The Three Sisters

Standing on the grass covered Rookery quay my senses were set alight by
the smell of salt scented water carried along on the summer breeze.
Looking north, across the river Suir, the Barrow Bridge glistened in the
morning sun. The river appeared to take a breather as high water filled the
cuts and channels all along its banks. Then without fuss, it started to ebb.
The Suir appeared to reach out through the bracelet of the bridge to clasp
hands with her two Sisters, Nore and Barrow. Then hand in hand like
playful children, they began their journey. Swirling along past the little
fishing village of Cheekpoint, the Sisters skipped and danced and played,
darting into inlets and pills and then back out again.
As they round the Mount Rock, they appear to be in a land locked expanse
of water with no escape. Various shades of green carpeted Pine Hills
gently incline towards the sky. They head southeast towards the Shelburne
Bank on the Wexford shore. They know the way; they have made this
journey many, many times before. Hugging the shore past the little hamlet
of Nook they make their way for the point of the castle. As they round the
point the estuary opens up. The isthmus of Passage East pushes into the
glistening water like a South Sea atoll with its palm trees waving to
passing ships.
Across the river the fishing village of Ballyhack appears to hide in
reverence to the grandeur of its neighbour. “Don’t look at me”, it seems to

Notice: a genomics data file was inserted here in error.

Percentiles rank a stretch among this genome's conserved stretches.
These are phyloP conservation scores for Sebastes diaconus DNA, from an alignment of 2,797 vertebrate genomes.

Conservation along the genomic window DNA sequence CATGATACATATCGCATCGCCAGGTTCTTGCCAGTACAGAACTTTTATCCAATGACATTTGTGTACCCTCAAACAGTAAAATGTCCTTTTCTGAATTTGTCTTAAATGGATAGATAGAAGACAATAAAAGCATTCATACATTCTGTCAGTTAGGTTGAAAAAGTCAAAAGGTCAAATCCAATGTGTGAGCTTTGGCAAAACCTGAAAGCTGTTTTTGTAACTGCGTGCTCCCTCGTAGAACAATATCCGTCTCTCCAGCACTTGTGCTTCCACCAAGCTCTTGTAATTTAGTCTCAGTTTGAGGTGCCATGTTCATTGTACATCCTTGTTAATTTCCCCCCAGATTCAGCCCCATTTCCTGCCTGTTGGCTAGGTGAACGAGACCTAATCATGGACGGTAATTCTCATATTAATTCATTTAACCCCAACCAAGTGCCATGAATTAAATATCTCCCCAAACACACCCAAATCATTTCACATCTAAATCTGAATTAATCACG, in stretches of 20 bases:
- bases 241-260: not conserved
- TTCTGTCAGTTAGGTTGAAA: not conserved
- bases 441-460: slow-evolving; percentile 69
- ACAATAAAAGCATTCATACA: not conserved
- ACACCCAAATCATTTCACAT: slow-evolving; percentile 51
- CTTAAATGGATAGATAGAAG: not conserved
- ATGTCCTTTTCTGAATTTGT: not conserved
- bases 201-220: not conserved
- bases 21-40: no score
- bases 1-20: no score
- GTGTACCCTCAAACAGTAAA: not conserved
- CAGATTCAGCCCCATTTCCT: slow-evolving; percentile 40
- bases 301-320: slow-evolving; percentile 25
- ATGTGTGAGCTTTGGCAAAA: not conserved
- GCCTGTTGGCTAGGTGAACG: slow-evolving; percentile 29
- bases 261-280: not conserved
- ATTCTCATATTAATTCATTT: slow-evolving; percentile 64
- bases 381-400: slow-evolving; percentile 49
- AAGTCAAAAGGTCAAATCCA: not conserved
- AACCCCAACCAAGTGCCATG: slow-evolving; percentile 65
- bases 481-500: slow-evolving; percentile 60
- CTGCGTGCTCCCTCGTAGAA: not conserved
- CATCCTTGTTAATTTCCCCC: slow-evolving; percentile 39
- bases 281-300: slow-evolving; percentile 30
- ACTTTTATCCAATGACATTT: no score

say. The sun has different ideas and refuses to allow Ballyhack wallow in
its coyness. Every so often the golden orb bathes the little place in holey
light, lifting it above every village on the river. The river widens here,
carrying on to Arthurstown and Duncannon with its fort on her left bank.
Across on the Waterford side Woodstown beach appears like an amber
ribbon sprinkled with diamonds that some angel had carelessly dropped.
On it races to Short Head, Fournaught and Craden Head with its smugglers
cave and steps.
The estuary here gets wider and the sisters rake their fingers along the
short tempered cliffs and treacherous rocks of Broom Hill on the Wexford
bank , stirring them into an angry response of snapping waves and eddying
froth as if they are saying leave me alone, go on about your business. On
down the shore the stark square of Loftis Hall where black clad nuns make
sure that there are no more appearances of the gambling devil. The Sisters
hurry past here not wishing to tarry.
On to the beacon of the soul saving Hook Lighthouse, they twist around to
observe the jewel that is Dunmore East. Then delivering their news to the
mighty Atlantic, the Three Sisters pause, take a breath, then, slowly at first
but with gathering momentum begin their journey back, shaping the land
and those who live on their banks, as has been their labour of love for time